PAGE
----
PROCUREMENT - Socio-Economic Policies - Small businesses - Responsibility - Competency certification - Negative determination DIGEST: Protest challenging rejection of protester as nonresponsible is denied where protester fails to show that nonresponsibility determination by contracting agency and subsequent denial of certificate of competency by Small Business Administration (SBA) were the result of bad faith. Challenges DLA's determination that it was nonresponsible and the Small Business Administration's (SBA) subsequent refusal to issue the firm a certificate of competency (COC). Diversified contends that the agencies' evaluations of the firm's financial condition were conducted in bad faith since both were predicated on the agencies' prejudice against Diversified because it had filed a Chapter 11 bankruptcy petition.
B-237209, Jan 22, 1990, 90-1 CPD 84
PROCUREMENT - Socio-Economic Policies - Small businesses - Responsibility - Competency certification - Negative determination DIGEST: Protest challenging rejection of protester as nonresponsible is denied where protester fails to show that nonresponsibility determination by contracting agency and subsequent denial of certificate of competency by Small Business Administration (SBA) were the result of bad faith-- notwithstanding protester's disagreement with contract agency's and SBA's conclusions-- because record contains no evidence that government officials acted with specific and malicious intent to harm protester.
Diversified Contract Services, Inc.:
Diversified Contract Services, Inc., protests the rejection of its bid and the subsequent award of a contract to J.L. Associates under request for proposals (RFP) No. DLA137-89-R-0001, issued by the Defense Logistics Agency (DLA) for cold storage warehouse services. Diversified, a small business, challenges DLA's determination that it was nonresponsible and the Small Business Administration's (SBA) subsequent refusal to issue the firm a certificate of competency (COC). Diversified contends that the agencies' evaluations of the firm's financial condition were conducted in bad faith since both were predicated on the agencies' prejudice against Diversified because it had filed a Chapter 11 bankruptcy petition.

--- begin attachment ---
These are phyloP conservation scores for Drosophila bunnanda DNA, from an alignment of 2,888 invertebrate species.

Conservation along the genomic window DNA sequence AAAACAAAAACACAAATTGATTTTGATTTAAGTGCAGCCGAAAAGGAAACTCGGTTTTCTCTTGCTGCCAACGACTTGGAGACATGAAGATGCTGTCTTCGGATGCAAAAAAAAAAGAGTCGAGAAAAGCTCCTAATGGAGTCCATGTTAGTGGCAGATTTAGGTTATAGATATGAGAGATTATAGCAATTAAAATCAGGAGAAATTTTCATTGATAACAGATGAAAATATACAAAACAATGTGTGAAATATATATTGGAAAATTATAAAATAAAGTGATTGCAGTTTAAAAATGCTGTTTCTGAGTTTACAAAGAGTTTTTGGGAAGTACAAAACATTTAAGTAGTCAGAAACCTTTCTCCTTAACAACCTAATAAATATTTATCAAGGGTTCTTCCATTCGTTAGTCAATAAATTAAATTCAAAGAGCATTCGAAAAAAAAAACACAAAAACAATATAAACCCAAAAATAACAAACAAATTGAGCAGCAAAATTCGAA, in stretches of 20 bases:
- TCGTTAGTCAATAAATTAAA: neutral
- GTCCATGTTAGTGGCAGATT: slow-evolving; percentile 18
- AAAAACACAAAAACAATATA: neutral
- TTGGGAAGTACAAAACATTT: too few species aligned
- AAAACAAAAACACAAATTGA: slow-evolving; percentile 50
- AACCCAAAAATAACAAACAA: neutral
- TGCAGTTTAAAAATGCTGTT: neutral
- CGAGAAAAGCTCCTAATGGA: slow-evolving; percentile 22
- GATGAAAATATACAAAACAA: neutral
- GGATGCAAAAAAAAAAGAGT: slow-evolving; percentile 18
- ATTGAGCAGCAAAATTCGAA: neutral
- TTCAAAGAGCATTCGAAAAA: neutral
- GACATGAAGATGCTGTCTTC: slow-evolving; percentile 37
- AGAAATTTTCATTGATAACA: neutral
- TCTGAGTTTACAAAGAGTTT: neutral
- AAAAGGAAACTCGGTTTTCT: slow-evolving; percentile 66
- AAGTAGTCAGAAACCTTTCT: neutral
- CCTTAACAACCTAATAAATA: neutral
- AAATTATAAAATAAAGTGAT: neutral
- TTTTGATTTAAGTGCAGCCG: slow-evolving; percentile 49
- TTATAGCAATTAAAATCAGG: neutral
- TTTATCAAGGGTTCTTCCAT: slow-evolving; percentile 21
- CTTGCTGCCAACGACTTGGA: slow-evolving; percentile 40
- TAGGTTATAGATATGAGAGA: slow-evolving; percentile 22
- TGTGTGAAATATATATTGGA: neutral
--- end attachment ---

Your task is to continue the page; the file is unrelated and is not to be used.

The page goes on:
We deny the protest.
The RFP called for award of a contract for a base year and four 6 month options for services related to the operation of a government owned refrigerated cold storage warehouse for the San Francisco Bay area. DLA received five offers by the April 10, 1989, closing date; Diversified, the incumbent, was in line for award as the low offeror. After receiving both a notice that Diversified had filed a Chapter 11 bankruptcy petition, and a request from the Internal Revenue Service (IRS) for offset of the proceeds under Diversified's current contract for tax liability in excess of $1,600,000, the contracting officer asked the Defense Contract Administration Services Management Area (DCASMA), San Bruno, California, to conduct a pre-award survey on Diversified. The pre-award survey team determined that Diversified lacked financial capability and, consequently, recommended that no award be made to Diversified.